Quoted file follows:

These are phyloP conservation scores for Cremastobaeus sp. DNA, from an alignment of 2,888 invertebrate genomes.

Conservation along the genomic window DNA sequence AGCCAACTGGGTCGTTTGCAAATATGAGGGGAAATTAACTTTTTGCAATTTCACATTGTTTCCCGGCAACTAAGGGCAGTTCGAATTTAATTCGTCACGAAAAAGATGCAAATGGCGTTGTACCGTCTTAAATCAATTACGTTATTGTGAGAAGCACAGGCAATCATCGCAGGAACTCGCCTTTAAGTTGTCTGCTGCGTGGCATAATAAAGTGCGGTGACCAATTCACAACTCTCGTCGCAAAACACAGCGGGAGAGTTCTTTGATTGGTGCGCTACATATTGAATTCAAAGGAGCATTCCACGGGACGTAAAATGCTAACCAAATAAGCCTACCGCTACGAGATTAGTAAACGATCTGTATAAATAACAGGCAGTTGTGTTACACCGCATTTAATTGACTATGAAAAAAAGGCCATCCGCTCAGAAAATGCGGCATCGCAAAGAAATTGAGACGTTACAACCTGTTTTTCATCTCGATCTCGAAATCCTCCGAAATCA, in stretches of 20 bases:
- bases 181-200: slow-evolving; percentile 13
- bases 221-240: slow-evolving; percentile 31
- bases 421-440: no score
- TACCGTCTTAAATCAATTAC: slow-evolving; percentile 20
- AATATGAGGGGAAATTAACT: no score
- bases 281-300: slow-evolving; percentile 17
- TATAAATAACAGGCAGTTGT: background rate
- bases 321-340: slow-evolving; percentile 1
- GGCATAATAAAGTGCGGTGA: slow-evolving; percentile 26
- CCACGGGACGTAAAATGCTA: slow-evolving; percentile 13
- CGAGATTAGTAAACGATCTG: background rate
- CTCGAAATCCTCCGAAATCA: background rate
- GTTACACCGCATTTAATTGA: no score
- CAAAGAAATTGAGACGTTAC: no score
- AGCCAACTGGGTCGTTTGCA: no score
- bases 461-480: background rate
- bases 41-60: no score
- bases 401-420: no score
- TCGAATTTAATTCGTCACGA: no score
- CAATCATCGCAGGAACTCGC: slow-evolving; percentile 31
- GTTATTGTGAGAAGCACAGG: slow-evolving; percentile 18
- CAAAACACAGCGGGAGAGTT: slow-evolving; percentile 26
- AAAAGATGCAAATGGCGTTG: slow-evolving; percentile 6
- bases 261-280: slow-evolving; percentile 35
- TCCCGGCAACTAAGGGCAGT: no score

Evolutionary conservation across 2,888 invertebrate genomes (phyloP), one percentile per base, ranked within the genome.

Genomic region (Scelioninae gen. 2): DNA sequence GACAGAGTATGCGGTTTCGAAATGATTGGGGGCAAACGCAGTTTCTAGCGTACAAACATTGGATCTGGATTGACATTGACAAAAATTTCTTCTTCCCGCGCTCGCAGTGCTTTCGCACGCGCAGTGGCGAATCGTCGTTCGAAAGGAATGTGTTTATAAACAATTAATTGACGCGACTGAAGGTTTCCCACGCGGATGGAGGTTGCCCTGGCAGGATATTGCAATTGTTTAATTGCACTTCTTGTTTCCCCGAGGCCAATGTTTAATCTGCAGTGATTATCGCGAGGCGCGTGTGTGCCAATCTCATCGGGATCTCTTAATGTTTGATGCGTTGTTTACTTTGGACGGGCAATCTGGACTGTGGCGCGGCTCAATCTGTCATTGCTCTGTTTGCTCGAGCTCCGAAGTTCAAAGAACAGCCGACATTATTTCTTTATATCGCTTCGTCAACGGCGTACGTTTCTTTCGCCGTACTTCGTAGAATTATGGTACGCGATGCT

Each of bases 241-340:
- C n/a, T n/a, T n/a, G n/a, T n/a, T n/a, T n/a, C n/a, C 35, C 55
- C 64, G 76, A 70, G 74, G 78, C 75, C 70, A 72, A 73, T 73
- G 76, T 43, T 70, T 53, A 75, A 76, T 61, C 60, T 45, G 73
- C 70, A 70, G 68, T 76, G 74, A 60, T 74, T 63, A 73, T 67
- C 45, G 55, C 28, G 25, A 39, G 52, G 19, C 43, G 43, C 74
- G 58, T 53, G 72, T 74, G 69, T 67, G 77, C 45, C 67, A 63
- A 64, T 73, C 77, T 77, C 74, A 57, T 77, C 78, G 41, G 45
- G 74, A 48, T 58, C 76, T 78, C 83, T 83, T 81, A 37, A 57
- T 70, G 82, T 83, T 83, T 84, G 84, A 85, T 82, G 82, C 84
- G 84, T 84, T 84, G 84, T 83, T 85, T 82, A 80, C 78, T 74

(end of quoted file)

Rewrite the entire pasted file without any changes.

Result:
These are phyloP conservation scores for Cremastobaeus sp. DNA, from an alignment of 2,888 invertebrate genomes.

Conservation along the genomic window DNA sequence AGCCAACTGGGTCGTTTGCAAATATGAGGGGAAATTAACTTTTTGCAATTTCACATTGTTTCCCGGCAACTAAGGGCAGTTCGAATTTAATTCGTCACGAAAAAGATGCAAATGGCGTTGTACCGTCTTAAATCAATTACGTTATTGTGAGAAGCACAGGCAATCATCGCAGGAACTCGCCTTTAAGTTGTCTGCTGCGTGGCATAATAAAGTGCGGTGACCAATTCACAACTCTCGTCGCAAAACACAGCGGGAGAGTTCTTTGATTGGTGCGCTACATATTGAATTCAAAGGAGCATTCCACGGGACGTAAAATGCTAACCAAATAAGCCTACCGCTACGAGATTAGTAAACGATCTGTATAAATAACAGGCAGTTGTGTTACACCGCATTTAATTGACTATGAAAAAAAGGCCATCCGCTCAGAAAATGCGGCATCGCAAAGAAATTGAGACGTTACAACCTGTTTTTCATCTCGATCTCGAAATCCTCCGAAATCA, in stretches of 20 bases:
- bases 181-200: slow-evolving; percentile 13
- bases 221-240: slow-evolving; percentile 31
- bases 421-440: no score
- TACCGTCTTAAATCAATTAC: slow-evolving; percentile 20
- AATATGAGGGGAAATTAACT: no score
- bases 281-300: slow-evolving; percentile 17
- TATAAATAACAGGCAGTTGT: background rate
- bases 321-340: slow-evolving; percentile 1
- GGCATAATAAAGTGCGGTGA: slow-evolving; percentile 26
- CCACGGGACGTAAAATGCTA: slow-evolving; percentile 13
- CGAGATTAGTAAACGATCTG: background rate
- CTCGAAATCCTCCGAAATCA: background rate
- GTTACACCGCATTTAATTGA: no score
- CAAAGAAATTGAGACGTTAC: no score
- AGCCAACTGGGTCGTTTGCA: no score
- bases 461-480: background rate
- bases 41-60: no score
- bases 401-420: no score
- TCGAATTTAATTCGTCACGA: no score
- CAATCATCGCAGGAACTCGC: slow-evolving; percentile 31
- GTTATTGTGAGAAGCACAGG: slow-evolving; percentile 18
- CAAAACACAGCGGGAGAGTT: slow-evolving; percentile 26
- AAAAGATGCAAATGGCGTTG: slow-evolving; percentile 6
- bases 261-280: slow-evolving; percentile 35
- TCCCGGCAACTAAGGGCAGT: no score

Evolutionary conservation across 2,888 invertebrate genomes (phyloP), one percentile per base, ranked within the genome.

Genomic region (Scelioninae gen. 2): DNA sequence GACAGAGTATGCGGTTTCGAAATGATTGGGGGCAAACGCAGTTTCTAGCGTACAAACATTGGATCTGGATTGACATTGACAAAAATTTCTTCTTCCCGCGCTCGCAGTGCTTTCGCACGCGCAGTGGCGAATCGTCGTTCGAAAGGAATGTGTTTATAAACAATTAATTGACGCGACTGAAGGTTTCCCACGCGGATGGAGGTTGCCCTGGCAGGATATTGCAATTGTTTAATTGCACTTCTTGTTTCCCCGAGGCCAATGTTTAATCTGCAGTGATTATCGCGAGGCGCGTGTGTGCCAATCTCATCGGGATCTCTTAATGTTTGATGCGTTGTTTACTTTGGACGGGCAATCTGGACTGTGGCGCGGCTCAATCTGTCATTGCTCTGTTTGCTCGAGCTCCGAAGTTCAAAGAACAGCCGACATTATTTCTTTATATCGCTTCGTCAACGGCGTACGTTTCTTTCGCCGTACTTCGTAGAATTATGGTACGCGATGCT

Each of bases 241-340:
- C n/a, T n/a, T n/a, G n/a, T n/a, T n/a, T n/a, C n/a, C 35, C 55
- C 64, G 76, A 70, G 74, G 78, C 75, C 70, A 72, A 73, T 73
- G 76, T 43, T 70, T 53, A 75, A 76, T 61, C 60, T 45, G 73
- C 70, A 70, G 68, T 76, G 74, A 60, T 74, T 63, A 73, T 67
- C 45, G 55, C 28, G 25, A 39, G 52, G 19, C 43, G 43, C 74
- G 58, T 53, G 72, T 74, G 69, T 67, G 77, C 45, C 67, A 63
- A 64, T 73, C 77, T 77, C 74, A 57, T 77, C 78, G 41, G 45
- G 74, A 48, T 58, C 76, T 78, C 83, T 83, T 81, A 37, A 57
- T 70, G 82, T 83, T 83, T 84, G 84, A 85, T 82, G 82, C 84
- G 84, T 84, T 84, G 84, T 83, T 85, T 82, A 80, C 78, T 74